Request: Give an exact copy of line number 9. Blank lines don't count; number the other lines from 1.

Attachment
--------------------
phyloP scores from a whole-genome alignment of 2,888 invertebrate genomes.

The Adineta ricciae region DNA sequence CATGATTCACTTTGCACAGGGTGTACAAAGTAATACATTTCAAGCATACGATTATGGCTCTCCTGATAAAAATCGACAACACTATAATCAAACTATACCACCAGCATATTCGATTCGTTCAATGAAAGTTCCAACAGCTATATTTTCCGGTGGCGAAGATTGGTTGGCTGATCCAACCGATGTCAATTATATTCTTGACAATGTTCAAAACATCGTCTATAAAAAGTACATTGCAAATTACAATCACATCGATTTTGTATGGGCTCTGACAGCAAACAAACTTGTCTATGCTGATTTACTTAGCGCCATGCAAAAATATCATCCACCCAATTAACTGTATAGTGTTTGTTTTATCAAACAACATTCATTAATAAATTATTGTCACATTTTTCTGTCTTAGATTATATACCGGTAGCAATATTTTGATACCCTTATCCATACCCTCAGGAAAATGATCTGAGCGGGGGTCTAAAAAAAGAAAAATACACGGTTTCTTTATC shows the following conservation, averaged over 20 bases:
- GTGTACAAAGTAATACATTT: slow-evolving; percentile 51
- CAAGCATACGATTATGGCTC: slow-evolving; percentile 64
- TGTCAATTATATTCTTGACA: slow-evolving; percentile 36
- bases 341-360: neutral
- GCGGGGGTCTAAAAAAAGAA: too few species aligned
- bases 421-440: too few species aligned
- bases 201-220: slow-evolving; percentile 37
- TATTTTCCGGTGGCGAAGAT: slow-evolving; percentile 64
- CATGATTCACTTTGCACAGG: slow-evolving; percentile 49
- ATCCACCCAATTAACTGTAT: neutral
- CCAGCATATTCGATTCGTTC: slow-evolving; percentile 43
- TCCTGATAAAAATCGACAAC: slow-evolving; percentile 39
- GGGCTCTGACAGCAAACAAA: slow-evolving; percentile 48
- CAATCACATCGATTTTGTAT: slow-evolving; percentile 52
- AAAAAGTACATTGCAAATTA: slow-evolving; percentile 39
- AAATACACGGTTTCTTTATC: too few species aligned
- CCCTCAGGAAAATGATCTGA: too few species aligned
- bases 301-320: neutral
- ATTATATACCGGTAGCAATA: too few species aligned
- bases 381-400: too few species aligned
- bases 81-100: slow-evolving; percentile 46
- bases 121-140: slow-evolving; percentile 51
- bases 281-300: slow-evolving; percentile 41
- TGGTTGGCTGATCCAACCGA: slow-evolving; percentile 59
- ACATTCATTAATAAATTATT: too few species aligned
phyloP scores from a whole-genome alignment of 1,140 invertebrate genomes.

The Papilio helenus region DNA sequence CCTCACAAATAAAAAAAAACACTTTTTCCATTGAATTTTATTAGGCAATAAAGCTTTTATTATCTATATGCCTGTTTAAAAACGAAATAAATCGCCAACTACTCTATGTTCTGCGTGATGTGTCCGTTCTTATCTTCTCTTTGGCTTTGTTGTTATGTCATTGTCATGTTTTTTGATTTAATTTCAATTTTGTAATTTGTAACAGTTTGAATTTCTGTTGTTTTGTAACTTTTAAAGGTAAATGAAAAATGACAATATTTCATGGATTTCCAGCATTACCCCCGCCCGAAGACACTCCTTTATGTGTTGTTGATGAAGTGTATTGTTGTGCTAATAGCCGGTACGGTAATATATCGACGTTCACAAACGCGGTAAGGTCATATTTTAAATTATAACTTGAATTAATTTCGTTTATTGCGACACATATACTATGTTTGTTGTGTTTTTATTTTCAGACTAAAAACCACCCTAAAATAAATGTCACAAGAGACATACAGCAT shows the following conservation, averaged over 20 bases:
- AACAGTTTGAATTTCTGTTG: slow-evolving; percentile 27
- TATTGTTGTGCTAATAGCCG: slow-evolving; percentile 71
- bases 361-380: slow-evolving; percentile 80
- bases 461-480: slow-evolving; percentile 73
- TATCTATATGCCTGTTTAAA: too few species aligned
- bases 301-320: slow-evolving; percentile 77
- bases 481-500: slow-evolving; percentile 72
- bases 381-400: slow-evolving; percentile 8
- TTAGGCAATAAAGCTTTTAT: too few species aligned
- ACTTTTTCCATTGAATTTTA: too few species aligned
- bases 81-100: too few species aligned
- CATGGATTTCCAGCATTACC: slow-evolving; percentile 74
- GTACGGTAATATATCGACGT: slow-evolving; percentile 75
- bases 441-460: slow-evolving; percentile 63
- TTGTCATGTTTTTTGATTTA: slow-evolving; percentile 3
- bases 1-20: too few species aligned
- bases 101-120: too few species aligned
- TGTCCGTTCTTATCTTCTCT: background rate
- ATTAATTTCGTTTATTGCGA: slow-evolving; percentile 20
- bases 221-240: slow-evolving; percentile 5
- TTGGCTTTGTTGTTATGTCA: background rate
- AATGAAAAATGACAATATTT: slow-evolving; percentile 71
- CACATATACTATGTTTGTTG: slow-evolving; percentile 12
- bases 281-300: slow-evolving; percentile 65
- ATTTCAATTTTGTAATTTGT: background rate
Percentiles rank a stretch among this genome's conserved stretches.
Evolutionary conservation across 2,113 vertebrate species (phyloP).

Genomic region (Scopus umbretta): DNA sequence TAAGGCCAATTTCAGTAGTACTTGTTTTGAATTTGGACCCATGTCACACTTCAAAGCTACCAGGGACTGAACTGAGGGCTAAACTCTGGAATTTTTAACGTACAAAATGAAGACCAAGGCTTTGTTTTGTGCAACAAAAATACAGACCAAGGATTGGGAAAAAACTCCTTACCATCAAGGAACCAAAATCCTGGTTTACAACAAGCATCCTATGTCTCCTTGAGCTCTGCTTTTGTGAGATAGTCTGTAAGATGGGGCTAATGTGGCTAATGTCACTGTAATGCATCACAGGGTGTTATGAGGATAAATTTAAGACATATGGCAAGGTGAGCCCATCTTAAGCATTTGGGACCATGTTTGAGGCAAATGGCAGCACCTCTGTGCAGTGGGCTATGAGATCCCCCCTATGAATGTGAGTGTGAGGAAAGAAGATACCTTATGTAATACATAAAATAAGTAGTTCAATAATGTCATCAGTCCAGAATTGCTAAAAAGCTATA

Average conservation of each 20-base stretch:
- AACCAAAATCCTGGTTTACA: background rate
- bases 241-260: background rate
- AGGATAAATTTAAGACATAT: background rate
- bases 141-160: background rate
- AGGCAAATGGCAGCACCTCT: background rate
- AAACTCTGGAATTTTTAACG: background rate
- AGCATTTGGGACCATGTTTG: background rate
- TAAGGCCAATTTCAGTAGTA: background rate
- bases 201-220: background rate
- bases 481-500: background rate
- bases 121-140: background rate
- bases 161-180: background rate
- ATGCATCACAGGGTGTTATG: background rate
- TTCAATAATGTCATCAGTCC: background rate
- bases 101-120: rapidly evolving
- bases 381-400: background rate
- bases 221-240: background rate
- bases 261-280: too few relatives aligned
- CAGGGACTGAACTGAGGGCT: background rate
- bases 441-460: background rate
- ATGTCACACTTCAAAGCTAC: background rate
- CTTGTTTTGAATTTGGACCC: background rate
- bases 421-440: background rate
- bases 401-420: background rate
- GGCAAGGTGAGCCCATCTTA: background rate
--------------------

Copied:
- bases 201-220: slow-evolving; percentile 37